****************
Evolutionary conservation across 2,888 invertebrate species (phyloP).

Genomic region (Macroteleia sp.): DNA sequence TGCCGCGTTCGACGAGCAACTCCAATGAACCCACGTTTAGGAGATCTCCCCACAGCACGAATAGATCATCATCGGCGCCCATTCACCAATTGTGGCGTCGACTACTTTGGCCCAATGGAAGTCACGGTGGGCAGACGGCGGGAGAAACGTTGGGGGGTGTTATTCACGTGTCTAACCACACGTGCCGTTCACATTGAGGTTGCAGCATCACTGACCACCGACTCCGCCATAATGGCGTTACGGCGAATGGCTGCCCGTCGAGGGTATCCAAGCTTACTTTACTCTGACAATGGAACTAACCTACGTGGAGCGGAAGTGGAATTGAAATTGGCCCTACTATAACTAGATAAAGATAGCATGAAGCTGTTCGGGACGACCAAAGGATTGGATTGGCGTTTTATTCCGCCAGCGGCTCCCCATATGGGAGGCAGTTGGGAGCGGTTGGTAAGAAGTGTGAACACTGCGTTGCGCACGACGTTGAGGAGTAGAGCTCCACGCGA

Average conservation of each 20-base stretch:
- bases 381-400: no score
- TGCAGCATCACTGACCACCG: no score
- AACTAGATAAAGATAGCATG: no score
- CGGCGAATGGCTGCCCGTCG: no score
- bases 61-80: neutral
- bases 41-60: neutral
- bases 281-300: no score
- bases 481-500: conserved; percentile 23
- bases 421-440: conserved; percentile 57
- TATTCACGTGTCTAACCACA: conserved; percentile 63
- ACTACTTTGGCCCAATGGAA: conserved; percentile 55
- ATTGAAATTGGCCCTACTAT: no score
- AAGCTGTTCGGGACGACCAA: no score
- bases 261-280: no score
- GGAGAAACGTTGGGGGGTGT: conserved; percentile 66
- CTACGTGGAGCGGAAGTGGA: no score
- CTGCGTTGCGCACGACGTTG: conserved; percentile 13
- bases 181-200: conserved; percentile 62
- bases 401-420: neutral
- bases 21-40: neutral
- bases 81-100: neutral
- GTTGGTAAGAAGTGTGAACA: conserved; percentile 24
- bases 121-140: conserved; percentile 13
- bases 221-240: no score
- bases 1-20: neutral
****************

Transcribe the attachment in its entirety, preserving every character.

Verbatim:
Evolutionary conservation across 2,888 invertebrate species (phyloP).

Genomic region (Macroteleia sp.): DNA sequence TGCCGCGTTCGACGAGCAACTCCAATGAACCCACGTTTAGGAGATCTCCCCACAGCACGAATAGATCATCATCGGCGCCCATTCACCAATTGTGGCGTCGACTACTTTGGCCCAATGGAAGTCACGGTGGGCAGACGGCGGGAGAAACGTTGGGGGGTGTTATTCACGTGTCTAACCACACGTGCCGTTCACATTGAGGTTGCAGCATCACTGACCACCGACTCCGCCATAATGGCGTTACGGCGAATGGCTGCCCGTCGAGGGTATCCAAGCTTACTTTACTCTGACAATGGAACTAACCTACGTGGAGCGGAAGTGGAATTGAAATTGGCCCTACTATAACTAGATAAAGATAGCATGAAGCTGTTCGGGACGACCAAAGGATTGGATTGGCGTTTTATTCCGCCAGCGGCTCCCCATATGGGAGGCAGTTGGGAGCGGTTGGTAAGAAGTGTGAACACTGCGTTGCGCACGACGTTGAGGAGTAGAGCTCCACGCGA

Average conservation of each 20-base stretch:
- bases 381-400: no score
- TGCAGCATCACTGACCACCG: no score
- AACTAGATAAAGATAGCATG: no score
- CGGCGAATGGCTGCCCGTCG: no score
- bases 61-80: neutral
- bases 41-60: neutral
- bases 281-300: no score
- bases 481-500: conserved; percentile 23
- bases 421-440: conserved; percentile 57
- TATTCACGTGTCTAACCACA: conserved; percentile 63
- ACTACTTTGGCCCAATGGAA: conserved; percentile 55
- ATTGAAATTGGCCCTACTAT: no score
- AAGCTGTTCGGGACGACCAA: no score
- bases 261-280: no score
- GGAGAAACGTTGGGGGGTGT: conserved; percentile 66
- CTACGTGGAGCGGAAGTGGA: no score
- CTGCGTTGCGCACGACGTTG: conserved; percentile 13
- bases 181-200: conserved; percentile 62
- bases 401-420: neutral
- bases 21-40: neutral
- bases 81-100: neutral
- GTTGGTAAGAAGTGTGAACA: conserved; percentile 24
- bases 121-140: conserved; percentile 13
- bases 221-240: no score
- bases 1-20: neutral